I am a franchisee in a young system (only 6 years old, I've been a franchisee for 2).The business is no longer profitable for me.I want to close it but have heard rumblings throughtout the system they are planning on suing for "lost future revenu...
Your franchise agreement will dictate the terms between you and the franchisor. Generally, what the franchisor has done in the past with others only sheds light on how they will treat you. You cannot use it for a defense against the franchisor in your contract.
Outside the legal realm (and putting on my former general counsel to franchisor hat), the reality often deals with your relationship with the franchisor. Does the franchisor believe that you are worth going after the future royalties? Do you have money or is it a case of good money after bad? Often, if the relationship between the parties has a lot to do with it. If the relationship has been a good one, a franchisor may only seek a promise that you will not compete and that you will release them from any claims you may have against them. If there is a "franchise war" going on between the franchisor and the franchisee, then a general release is certainly valuable to the franchisor if they are getting sued a lot.
Get an attorney to negotiate this for you. This takes away from you being the "bad guy". Try the strategy of offering a general release and reenforcement of your covenant not to compete as a compromise. Hint about all the wrongs you did them if they resist. Franchisors do not like lawsuits. They must be disclosed, they are often messing (involving a franchisee's counterclaim) and they are unpredictable.See question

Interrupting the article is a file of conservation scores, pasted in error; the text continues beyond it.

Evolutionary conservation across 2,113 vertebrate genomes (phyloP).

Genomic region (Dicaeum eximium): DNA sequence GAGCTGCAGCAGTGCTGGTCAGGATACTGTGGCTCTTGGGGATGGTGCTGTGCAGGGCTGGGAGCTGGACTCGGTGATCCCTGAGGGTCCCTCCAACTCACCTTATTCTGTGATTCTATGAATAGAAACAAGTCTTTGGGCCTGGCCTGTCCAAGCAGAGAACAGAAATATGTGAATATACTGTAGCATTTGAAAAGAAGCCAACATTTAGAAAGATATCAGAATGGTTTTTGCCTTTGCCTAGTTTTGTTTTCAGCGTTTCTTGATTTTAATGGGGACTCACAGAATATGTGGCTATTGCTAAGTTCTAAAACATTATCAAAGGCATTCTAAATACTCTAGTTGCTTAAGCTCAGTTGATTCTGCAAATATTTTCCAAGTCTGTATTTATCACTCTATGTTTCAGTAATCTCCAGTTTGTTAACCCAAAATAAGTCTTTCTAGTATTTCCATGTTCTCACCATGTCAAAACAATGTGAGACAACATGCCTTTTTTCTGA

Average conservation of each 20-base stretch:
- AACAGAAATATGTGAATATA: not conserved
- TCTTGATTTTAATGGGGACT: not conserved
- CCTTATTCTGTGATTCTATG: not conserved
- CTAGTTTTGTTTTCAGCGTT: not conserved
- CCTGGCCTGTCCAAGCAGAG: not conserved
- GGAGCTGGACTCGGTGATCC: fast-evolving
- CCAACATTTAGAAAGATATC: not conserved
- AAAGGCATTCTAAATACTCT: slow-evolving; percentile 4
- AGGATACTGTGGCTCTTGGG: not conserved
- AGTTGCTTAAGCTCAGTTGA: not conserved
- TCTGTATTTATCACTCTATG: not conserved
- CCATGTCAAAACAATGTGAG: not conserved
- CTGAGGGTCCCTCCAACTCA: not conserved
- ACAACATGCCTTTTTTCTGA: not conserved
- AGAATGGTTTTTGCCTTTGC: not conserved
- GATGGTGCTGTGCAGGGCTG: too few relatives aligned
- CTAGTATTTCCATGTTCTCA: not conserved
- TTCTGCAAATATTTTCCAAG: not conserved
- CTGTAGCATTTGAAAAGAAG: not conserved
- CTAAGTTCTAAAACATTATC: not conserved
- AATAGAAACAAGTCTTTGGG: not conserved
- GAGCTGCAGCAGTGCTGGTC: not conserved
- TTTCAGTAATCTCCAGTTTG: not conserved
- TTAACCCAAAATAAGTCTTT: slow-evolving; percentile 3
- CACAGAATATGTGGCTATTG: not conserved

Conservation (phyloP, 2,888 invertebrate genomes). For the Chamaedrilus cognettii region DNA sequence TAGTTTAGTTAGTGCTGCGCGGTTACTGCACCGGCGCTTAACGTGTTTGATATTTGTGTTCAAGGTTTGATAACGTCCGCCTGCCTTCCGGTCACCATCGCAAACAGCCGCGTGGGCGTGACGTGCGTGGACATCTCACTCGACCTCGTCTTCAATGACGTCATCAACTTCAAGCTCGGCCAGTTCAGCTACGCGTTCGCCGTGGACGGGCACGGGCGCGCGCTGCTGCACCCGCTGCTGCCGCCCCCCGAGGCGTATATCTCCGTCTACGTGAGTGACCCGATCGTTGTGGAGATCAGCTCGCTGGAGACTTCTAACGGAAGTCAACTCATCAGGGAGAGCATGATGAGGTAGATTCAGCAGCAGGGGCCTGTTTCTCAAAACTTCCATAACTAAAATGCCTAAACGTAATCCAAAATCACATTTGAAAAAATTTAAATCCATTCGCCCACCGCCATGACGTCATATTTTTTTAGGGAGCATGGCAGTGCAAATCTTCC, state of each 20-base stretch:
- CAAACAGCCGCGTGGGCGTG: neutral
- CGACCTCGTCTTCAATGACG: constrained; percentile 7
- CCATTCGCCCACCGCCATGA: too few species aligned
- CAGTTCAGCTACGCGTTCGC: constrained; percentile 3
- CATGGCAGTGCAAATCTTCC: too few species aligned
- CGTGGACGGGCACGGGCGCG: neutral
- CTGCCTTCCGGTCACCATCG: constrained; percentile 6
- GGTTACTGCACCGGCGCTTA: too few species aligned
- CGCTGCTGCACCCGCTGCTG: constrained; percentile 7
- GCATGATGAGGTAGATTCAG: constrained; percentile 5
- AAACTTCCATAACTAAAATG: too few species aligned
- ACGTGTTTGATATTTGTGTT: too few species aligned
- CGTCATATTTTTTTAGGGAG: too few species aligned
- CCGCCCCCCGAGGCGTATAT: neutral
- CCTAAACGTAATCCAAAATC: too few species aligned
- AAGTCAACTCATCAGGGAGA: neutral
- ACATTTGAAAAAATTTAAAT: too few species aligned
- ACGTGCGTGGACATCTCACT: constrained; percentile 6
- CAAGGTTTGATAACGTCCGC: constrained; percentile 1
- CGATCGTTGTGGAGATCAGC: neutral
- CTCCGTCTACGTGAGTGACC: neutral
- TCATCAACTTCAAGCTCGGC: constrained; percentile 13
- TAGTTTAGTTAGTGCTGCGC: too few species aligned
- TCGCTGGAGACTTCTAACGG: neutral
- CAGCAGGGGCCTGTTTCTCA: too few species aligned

I plan on launching a website that advertises with coupons, products, etc. and before I approached my local franchise restaurant (i.e. Carrabba's, Outback, etc.) to sell ad space on the site, I was curious if that was something that each franchise...
I would do both if you are launching nationally. If not, contact the local stores.
Regarding advertising requirments for franchisees, most franchise agreements (especially restaurants) either have a local advertising requirement or a regional cooperative requirement. Local ad requirements typically make the franchisee spend 1% - 3% of their gross receipts each month advertising locally. The franchisee will know the requirements (including how to get approval) so I wouldn't worry about it. BTW, most franchisor's require pre-approval of all ads and often have ads for their franchisees to use already prepared. If there is a co-op, then several franchisees in an area draw together their marketing money to place ads. Again, the local franchisees will know who to contact. I would make sure I am talking to the owner and not the general manager.
Regarding national advertising, most franchisor's have a marketing department so you would need to contact the marketing director. Franchise marketing departments will run national campaigns so if you can help them do this, contact them. If you are just looking for approval in your area, go to the local franchisees.See question